Pure poetry from a man who made a living taking vulcanized rubber off the kisser. For those of you who are not familiar with Jacques, he’s got enough Stanley Cup rings to fill a full fist, a plaque in the Hockey Hall of Fame, the 6th most wins in NHL hockey history and 7 Vezina Trophies (during his time it was given to the goalie with the best Goals Against Average). While his resume and verbiage could rival that of Jordan and Poe by far his biggest contribution to the sport was the permanent introduction of the goalie mask to the NHL.

 

The Mask - z jacq

 

The story of the mask’s inception is entertaining in its own right, but the resistance to change might be the better proverb to share. Plante had lobbied his coach Toe Blake (2nd most decorated coach in NHL History) to wear the mask prior to the 1959 season, but failed to gain permission due to obstructed vision and bravery concerns. On November 1st while playing a tilt at MSG, Plante took a slap shot to the face that required a good amount of cosmetic work to fix, and refused to reenter the game (there were no backup goalies) without a crude looking piece of molded fiberglass to protect his face.

 

The Canadiens won that night and the next 17 tilts before Toe Blake had his way and forced Plante to remove the mask. The Canadiens lost that night, and the goalie mask has been a staple of goaltender paraphernalia ever since.

 

Back to the Retail Grind

 

To borrow a Keithism – change happens slowly, then all at once. It was as true for Plante and the goaltending profession as it is for the retail industry. That’s never been more clear than it is today with the proliferation of e-commerce. To throw some numbers into the equation, the top 500 retailers on the internet generated $297 bil in sales in the US in 2014, almost 2.5x the $126 bil number posted in 2009. Good for a 19% CAGR. And it doesn’t appear to be slowing down as consumers continue to shift their spending behavior to the web.

 

That’s all well and good, but we have to say that we don’t envy retail CEOs who must now, like Jacques, sit in front of the ‘red light’ and navigate business models that were built for an entirely different generation of commerce.

 

The best example of that is our top short idea in the retail space – Kohl’s. The apparel retail concept was a cult stock back in the mid-90’s as the alternative to shopping at a regional mall. People could avoid the crowds as well as the 20-30 minute drive, and instead could drive 10 minutes to a local strip-center where they could buy decent brands at a decent price. The problem now is there is a new alternative and it’s called the internet.

 

The company has invested arguably too much capital to build a $2bil e-commerce business from scratch over the past 10 years for a business that a) has gross margins 1200bps below a traditional brick and mortar sale, and b) brick and mortar comps have been negative in 14 of the last 15 quarters as e-commerce has been anything but incremental. What’s the alternative? Lose market share at an accelerating rate.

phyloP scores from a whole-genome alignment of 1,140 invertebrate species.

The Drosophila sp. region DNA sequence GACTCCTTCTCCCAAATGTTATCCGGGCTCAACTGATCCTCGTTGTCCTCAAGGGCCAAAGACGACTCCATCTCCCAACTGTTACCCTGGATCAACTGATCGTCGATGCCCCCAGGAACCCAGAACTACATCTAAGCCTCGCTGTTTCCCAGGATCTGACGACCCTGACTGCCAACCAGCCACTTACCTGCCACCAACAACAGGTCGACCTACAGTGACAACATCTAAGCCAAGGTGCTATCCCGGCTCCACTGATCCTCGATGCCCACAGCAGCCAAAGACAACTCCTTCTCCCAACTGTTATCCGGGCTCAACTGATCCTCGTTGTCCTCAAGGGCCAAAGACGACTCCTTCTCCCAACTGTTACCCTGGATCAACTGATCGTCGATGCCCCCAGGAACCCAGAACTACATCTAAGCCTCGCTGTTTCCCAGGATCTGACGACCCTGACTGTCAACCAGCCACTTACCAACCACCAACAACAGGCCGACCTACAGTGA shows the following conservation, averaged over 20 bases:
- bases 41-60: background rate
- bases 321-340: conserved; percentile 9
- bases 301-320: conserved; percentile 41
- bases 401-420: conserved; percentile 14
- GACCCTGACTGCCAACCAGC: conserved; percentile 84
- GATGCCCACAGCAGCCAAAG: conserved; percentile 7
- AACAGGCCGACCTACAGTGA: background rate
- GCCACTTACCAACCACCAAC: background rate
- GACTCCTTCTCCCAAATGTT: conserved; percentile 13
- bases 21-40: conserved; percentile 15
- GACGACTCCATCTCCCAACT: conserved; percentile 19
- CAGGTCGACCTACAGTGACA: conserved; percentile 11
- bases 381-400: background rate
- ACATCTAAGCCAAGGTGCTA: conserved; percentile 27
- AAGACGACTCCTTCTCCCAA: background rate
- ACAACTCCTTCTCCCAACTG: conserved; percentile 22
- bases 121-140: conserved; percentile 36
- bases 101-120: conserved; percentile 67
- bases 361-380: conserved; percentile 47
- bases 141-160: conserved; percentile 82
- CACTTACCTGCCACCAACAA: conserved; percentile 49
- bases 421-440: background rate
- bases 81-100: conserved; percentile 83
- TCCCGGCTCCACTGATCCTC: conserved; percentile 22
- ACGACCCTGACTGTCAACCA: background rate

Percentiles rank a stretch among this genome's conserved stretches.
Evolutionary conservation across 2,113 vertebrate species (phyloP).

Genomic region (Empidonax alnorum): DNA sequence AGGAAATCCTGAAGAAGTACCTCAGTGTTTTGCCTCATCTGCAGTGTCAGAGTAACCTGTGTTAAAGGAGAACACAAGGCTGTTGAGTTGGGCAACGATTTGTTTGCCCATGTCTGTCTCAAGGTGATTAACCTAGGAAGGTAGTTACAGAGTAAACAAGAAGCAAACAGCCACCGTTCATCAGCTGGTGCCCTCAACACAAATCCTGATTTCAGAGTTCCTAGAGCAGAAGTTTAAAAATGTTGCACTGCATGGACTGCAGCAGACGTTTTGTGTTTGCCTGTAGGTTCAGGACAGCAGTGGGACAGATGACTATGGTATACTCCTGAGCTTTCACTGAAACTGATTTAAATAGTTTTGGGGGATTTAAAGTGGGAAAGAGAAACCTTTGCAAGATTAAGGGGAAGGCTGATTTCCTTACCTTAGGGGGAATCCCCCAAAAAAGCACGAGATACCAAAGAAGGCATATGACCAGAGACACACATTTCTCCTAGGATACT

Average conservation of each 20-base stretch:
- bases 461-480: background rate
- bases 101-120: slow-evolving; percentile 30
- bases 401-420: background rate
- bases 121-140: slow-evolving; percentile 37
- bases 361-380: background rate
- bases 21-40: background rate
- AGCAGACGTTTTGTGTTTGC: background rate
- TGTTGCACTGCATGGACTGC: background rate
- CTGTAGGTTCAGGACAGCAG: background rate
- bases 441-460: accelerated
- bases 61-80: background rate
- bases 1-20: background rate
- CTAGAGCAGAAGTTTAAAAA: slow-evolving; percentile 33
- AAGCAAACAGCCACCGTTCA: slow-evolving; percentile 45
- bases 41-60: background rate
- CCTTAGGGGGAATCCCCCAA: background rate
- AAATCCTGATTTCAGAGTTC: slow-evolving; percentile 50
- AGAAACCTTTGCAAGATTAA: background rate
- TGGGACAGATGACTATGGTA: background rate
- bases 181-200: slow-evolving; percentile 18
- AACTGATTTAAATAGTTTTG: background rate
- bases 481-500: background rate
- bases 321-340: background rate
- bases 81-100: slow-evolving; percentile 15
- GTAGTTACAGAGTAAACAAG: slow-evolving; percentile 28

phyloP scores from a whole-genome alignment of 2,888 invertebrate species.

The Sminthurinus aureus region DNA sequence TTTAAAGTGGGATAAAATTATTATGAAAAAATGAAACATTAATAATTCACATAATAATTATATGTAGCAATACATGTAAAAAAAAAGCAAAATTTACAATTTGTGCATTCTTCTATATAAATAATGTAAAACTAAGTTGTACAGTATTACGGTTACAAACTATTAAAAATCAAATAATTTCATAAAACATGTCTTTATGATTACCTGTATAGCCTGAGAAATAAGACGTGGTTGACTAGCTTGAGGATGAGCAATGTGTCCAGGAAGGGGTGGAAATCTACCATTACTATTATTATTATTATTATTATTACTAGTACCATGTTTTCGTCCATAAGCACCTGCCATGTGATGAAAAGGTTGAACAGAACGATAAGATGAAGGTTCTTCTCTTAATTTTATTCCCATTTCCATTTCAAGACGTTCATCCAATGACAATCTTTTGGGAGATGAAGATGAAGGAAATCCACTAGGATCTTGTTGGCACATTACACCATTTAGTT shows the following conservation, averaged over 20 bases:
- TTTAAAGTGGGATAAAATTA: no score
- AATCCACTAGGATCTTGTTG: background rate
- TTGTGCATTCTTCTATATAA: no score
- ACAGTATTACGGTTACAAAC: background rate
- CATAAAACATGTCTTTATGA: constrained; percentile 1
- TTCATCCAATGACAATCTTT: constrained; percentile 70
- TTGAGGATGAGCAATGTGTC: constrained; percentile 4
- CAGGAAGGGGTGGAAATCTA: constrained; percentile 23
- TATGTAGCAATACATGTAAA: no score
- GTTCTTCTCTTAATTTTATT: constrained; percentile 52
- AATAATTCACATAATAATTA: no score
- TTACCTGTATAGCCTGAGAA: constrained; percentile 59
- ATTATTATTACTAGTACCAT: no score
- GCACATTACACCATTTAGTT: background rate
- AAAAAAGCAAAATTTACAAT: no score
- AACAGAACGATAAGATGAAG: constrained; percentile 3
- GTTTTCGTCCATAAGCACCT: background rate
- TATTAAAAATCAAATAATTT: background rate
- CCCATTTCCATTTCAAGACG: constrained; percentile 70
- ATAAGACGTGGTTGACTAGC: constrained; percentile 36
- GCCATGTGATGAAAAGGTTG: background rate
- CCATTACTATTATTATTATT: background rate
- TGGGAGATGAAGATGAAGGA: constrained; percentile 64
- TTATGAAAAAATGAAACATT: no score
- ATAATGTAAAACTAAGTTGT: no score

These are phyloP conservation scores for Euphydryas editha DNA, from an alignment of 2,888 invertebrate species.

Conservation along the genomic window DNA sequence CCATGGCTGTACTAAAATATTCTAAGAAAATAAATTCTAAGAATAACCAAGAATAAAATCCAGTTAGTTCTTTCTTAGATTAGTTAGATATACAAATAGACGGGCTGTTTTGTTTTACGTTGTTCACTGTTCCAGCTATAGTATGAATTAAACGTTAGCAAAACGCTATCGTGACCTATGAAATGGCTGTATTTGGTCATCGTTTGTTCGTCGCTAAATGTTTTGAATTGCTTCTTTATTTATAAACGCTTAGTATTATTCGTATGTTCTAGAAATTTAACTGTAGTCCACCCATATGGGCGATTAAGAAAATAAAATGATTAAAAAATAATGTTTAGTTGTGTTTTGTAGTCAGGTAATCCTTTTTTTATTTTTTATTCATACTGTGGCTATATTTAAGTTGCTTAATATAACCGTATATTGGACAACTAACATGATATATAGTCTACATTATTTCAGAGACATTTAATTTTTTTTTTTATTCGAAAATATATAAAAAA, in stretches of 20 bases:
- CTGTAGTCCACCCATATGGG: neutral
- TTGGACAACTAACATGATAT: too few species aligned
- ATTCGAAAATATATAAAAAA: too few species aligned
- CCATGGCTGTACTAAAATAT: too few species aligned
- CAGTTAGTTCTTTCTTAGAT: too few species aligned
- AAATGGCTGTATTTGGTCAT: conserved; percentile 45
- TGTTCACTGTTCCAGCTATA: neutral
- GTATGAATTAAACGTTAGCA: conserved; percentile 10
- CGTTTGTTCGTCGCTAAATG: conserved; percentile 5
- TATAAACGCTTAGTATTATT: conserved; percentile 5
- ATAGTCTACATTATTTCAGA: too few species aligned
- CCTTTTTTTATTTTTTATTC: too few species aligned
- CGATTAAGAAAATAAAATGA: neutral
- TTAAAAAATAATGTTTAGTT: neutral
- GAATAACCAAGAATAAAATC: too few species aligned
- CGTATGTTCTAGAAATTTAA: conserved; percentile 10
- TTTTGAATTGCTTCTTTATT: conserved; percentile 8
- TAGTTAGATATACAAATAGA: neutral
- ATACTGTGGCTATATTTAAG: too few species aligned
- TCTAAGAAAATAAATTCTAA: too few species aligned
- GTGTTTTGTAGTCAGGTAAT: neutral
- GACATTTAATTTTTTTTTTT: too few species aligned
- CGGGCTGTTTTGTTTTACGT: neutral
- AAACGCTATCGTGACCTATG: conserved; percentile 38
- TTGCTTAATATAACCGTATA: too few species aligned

We remain convinced that there are underappreciated risks (e-commerce is just one of them) to this model that will keep the company’s realized earnings power below $4.00 – pretty much forever. That’s notable when the Street is building up to a $6.00 EPS number over four years. If our numbers prove right then we’re probably looking at about an 11-12 multiple on $3 in earnings – or about $35.

 

As much as KSS is a loser, there are plenty of winners out there. Consider Restoration Hardware. While KSS is saddled with a legacy infrastructure built for an increasingly economically irrelevant generation, RH is recreating its store base for the next generation’s core spending demographic.

 

Yes, much of the growth profile of the company is based upon 30%+ square footage growth as the company blows out its real estate profile with 50,000 square foot stores as opposed to the legacy 8,000 foot stores (that were too small – only able to showcase 10% of the company’s product).

 

But answer me this…if a person buying a $3,000 sofa visits the showroom 3x, and then makes the purchase online – is it a store sale, or an internet sale? We really don’t care, and neither does Restoration Hardware. They call it profit, and we call it outsized stock performance.  That’s why nearly 50% of its sales come through via internet – the highest in retail second only to Amazon.

 

By 2018, we’re looking at $11 per share in earnings for RH in 3-years’ time, which compares to the consensus at $6.00. Yes, we’re 80% above consensus. If we’re right, this should be a $300 stock. That’s why we won’t buy the argument that the stock is ‘too expensive’. It’s the same reason why we cringe when people say KSS is ‘too cheap’.

 

When all is said and done retailers who are able to build a scalable model harnessing the power of both brick and mortar and the internet while driving sales and profits won’t be hearing the boos.

 

Our immediate-term Global Macro Risk Ranges are now:

 

UST 10yr Yield 2.14-2.24%

SPX 2071-2107 

VIX 12.31-14.81 
Oil (WTI) 41.01-43.28 

Gold 1081-1130 
Copper 2.26-2.35

 

Best of luck out there today,

 

Alec Richards

Retail Analyst

 

The Mask - z cod E comm sales